The most significant problem facing developers and realtors hoping to sell units remains an enduring banking crisis in Myanmar amid restrictions placed on withdrawals by the new military government. The local currency, the kyat, has lost about 20 percent of its value since the coup. ATMs have emptied of cash and customers have had to queue to make an appointment with their bank managers to find out when they might be able to withdraw savings.
There is some [property] sales activity, but I think it might best be described as panic buying. Mostly it’s people who have money in the bank who no longer trust the bank and want a hard asset
“It’s quite unclear when the banking issues will be sorted out, and this will need to be the first step before any kind of normality can return to the sector,” says Shah Suraj Bharat, a senior analyst at Frontier Myanmar Research in Yangon, which publishes Myanmar Real Estate and Construction Monitor.
As confidence in the kyat and local banks have failed, ordinary people in Myanmar have instead placed their trust in gold, cars, the US dollar and, where possible, real estate. These were the same trusted assets from when the military previously ruled Myanmar over half a century before recent reform, says Stuart Deed, executive director of Picon-Deed Property Consultants in Yangon.
“There is some [property] sales activity taking place, but I think it might be best described as panic buying,” adds Deed. “Mostly it’s people who have money in the bank who no longer trust the bank and want a hard asset.”
Residential prices have become difficult to track amid the sharp decline of activity. Analysts say that Yangon was already suffering oversupply and depressed prices before Covid-19 and the ongoing political crisis. The top end of the market saw prices drop about 10.5 percent in less than four months after the coup, says Shah of Frontier Myanmar Research.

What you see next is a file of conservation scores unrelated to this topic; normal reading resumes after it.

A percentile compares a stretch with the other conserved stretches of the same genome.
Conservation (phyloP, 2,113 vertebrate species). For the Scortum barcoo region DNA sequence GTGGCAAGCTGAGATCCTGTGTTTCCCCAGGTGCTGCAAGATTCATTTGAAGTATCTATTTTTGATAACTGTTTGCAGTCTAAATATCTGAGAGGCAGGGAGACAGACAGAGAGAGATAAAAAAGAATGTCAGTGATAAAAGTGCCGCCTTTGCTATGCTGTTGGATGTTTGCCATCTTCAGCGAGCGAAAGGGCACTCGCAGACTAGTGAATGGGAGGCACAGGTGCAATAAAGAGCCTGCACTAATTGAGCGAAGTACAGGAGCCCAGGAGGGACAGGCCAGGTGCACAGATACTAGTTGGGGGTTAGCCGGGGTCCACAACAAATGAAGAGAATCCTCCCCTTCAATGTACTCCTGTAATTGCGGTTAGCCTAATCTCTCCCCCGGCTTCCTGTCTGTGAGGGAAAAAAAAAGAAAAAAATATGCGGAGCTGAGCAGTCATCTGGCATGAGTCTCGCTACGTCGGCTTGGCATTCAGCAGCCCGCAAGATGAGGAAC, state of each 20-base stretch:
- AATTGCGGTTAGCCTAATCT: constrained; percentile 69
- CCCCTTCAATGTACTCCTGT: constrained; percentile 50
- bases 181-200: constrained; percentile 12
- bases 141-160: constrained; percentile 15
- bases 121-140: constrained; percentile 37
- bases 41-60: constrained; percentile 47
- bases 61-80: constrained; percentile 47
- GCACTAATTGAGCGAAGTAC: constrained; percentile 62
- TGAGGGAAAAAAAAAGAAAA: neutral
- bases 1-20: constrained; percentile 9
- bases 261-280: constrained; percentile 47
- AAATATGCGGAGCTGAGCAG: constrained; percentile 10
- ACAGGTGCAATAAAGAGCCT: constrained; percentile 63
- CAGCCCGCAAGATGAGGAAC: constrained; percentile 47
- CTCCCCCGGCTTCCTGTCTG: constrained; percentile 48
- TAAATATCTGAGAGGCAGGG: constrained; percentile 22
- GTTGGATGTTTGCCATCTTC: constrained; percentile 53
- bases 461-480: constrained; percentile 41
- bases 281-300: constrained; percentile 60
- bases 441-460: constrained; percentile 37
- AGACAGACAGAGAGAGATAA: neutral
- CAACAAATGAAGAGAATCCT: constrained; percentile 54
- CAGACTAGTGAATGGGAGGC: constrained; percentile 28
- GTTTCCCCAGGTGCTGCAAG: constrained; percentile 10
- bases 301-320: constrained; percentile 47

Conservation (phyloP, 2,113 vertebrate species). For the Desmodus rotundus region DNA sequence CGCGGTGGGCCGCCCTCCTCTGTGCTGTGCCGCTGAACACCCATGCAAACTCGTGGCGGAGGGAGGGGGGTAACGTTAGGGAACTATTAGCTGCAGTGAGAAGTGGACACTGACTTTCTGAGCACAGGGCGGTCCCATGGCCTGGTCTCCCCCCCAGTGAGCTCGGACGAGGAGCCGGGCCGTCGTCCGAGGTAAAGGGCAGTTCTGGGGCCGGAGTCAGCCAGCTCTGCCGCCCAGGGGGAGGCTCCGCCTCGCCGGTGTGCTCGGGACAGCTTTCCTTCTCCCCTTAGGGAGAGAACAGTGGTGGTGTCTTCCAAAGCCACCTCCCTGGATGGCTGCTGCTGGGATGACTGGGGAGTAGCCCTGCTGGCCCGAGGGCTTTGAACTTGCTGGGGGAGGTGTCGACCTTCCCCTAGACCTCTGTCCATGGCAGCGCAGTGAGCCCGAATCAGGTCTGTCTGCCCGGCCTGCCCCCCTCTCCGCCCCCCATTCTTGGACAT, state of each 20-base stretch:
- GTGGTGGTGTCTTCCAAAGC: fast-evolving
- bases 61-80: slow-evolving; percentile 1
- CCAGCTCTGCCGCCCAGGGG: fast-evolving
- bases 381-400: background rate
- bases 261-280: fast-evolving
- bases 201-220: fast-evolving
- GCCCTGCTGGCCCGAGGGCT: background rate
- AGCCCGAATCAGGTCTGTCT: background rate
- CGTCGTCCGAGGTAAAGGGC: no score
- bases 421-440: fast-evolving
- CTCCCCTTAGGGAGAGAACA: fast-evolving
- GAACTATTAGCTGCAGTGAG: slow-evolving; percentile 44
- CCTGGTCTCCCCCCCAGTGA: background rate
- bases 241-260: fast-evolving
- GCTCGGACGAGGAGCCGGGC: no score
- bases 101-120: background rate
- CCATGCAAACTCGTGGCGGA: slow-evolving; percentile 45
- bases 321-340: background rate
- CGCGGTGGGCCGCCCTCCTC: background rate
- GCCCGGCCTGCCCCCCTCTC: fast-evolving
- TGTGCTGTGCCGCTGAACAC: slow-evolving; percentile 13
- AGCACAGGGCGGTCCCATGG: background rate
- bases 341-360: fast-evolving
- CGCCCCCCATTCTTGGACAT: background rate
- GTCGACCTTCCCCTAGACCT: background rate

According to Japan Valuers Myanmar, ten-percent discounts have become standard as sales activity has resumed in Yangon. But developers are asking for premiums of 10 or 15 percent on sales prices to cover risks associated with receiving large bank transfers, which can’t be withdrawn. Therefore, real prices paid by desperate buyers keen to convert cash assets to property have increased—and security now comes at a premium.
“Condominiums located in safer areas with a 24-hour security service are the most important criteria among active buyers,” say the Yangon team at Japan Valuers Myanmar.
The path ahead for Yangon’s notoriously turbulent real estate sector now appears more uncertain than ever. Investors and developers from China, Japan and South Korea are likely to return more quickly than those from the west because they face fewer economic sanctions and are less risk-averse, said Pobre of Colliers. He says that before the coup Asian companies still far outnumbered those from the West. But, according to the analyst, there are few other causes for optimism.
“When I speak to people on the ground—to businesspeople—all of the projections are that it will take two or three years for recovery,” adds Pobre. “Covid-19 has been tough, but business leaders were hopeful because they saw it as temporary. The military coup is entirely different: It has changed the business environment nearly 360 degrees overnight.”